Where are Traveling Nurse Educator Jobs Available?
Primarily, traveling nurse educator jobs are available in academic institutions such as universities and colleges, where they instruct undergraduate and postgraduate nursing students in a clinical advancement program. Additionally, they may work in vocational and technical schools, such as those with a nurse aide training program, preparing students for entry-level nursing positions. Hospitals and healthcare facilities may also employ a traveling nurse educator with teaching experience to provide ongoing training and professional development for their nursing staff.
How Do Pay Packages work for Traveling Nurse Educator Jobs?
While compensation offers can vary greatly depending on the contract or agency offering, pay packages for traveling nurse educator jobs typically have four major components: hourly taxable wages, meals and incidentals, housing, and travel.
Full-time nurses working at healthcare facilities receive a salary, but most travel nursing employers offer hourly wages at a competitive weekly rate. Every pay package for a travel nurse must include a taxable hourly wage, and the amount can vary depending on the shift, location, and specialty required of the assignment.
Housing payments can be included in a payment from a staffing agency. This is typically offered to a travel nurse in two ways. Either the company is providing housing, or the travel nurse is taking the housing stipend. It is more beneficial for the traveler to take the housing stipend for two primary reasons. First, they will have a choice in where they stay. Everyone’s definitions of comfortable and acceptable are different. The second reason the housing stipend is more beneficial for them is that it can be given as a nontaxable amount.
Meals and Incidentals
Also known as per diems, meal and incidental stipends provide a daily budget for daily living expenses for travel nursing professionals. These standards vary depending on the cost of living in cities and states across the country.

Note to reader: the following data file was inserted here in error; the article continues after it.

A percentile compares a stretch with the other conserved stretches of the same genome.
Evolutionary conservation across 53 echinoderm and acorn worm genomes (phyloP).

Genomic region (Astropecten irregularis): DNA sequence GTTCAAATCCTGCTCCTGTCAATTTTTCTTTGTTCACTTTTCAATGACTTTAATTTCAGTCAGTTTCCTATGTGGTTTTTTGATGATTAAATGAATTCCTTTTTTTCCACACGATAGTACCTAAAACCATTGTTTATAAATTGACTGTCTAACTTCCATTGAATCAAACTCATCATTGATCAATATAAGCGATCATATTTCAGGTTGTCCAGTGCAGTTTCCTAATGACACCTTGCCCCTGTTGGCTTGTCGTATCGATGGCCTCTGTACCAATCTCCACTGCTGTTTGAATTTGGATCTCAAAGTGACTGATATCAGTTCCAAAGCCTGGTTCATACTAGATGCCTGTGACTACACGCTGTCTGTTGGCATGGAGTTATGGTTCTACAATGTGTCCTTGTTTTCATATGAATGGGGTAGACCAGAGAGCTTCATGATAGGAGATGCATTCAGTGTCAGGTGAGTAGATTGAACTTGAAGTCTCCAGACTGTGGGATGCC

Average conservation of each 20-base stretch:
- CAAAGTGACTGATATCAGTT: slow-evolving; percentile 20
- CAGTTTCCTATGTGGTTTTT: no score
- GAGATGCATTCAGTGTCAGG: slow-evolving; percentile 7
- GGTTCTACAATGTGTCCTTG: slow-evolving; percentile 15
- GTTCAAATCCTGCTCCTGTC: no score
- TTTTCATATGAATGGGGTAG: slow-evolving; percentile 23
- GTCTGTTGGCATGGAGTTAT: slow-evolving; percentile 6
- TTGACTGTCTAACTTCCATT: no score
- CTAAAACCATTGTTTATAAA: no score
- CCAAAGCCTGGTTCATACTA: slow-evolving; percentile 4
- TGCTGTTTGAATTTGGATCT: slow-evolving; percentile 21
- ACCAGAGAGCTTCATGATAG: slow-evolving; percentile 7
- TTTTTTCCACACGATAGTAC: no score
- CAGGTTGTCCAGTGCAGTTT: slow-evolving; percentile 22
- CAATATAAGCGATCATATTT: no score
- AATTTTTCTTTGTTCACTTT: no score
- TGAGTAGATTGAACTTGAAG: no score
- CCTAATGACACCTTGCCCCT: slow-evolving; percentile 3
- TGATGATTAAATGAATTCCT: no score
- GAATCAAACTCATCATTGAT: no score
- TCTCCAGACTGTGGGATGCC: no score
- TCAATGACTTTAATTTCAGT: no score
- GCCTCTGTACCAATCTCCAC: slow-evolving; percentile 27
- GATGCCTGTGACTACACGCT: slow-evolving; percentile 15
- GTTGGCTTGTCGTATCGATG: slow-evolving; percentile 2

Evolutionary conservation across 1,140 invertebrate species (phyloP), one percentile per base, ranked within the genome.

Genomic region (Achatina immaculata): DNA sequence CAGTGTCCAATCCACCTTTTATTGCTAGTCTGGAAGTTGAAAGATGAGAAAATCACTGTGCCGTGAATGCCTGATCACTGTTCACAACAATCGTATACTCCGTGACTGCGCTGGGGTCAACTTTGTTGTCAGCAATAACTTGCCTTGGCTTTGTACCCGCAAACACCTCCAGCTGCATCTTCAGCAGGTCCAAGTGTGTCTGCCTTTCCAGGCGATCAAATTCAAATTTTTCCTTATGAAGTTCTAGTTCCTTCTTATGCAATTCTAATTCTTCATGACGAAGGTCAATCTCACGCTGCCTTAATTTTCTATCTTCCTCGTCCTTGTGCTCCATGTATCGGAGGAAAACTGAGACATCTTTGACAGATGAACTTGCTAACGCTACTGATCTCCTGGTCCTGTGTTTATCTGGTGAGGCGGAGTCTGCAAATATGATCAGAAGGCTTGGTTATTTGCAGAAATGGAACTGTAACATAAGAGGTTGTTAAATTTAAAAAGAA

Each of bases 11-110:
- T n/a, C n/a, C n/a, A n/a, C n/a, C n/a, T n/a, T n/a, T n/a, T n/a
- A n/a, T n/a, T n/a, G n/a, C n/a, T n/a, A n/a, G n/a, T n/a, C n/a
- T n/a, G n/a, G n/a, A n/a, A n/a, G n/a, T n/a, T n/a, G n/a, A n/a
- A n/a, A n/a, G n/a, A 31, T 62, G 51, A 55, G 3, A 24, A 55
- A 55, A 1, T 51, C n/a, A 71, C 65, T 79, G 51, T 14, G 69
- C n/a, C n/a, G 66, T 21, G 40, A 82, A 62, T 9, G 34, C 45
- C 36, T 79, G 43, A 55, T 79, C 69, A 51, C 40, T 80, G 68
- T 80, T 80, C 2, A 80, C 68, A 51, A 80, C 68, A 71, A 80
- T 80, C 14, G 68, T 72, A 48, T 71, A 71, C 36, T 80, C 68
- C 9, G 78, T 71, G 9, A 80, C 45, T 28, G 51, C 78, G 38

Travel is the last portion of the pay package. Many recruiters may not even offer travel and instead put that money into the per diems or housing for their travel nurse so they are receiving the benefits over the entire contract, not just at the very beginning or end of the contract.
While a travel stipend can be used to cover the cost of a flight for the traveler, it is more often than not used to subsidize the traveler's expenses to and from an travel nursing assignment. Travel expenses can be offered as a reimbursement rate per mile, though many agencies will opt to offer a flat rate to and from an assignment.
Getting Started as a Traveling Nurse Educator
Many nurses find traveling nurse educator jobs through recruitment agencies and marketplaces, which means you have better access to job boards to choose your schedule, location, and salary. When you begin browsing for travel nurse educator jobs, be sure to consider the housing options, the benefits, the guaranteed hours' policy, and the recruiting company’s overall reputation.
The good news is that Fusion Marketplace has everything registered nurses need when it comes to finding the perfect travel nurse jobs. Here, you have the freedom to compare benefits, packages, and staffing agencies—all in one place. So find your next registered nurse job and build your travel nursing career today.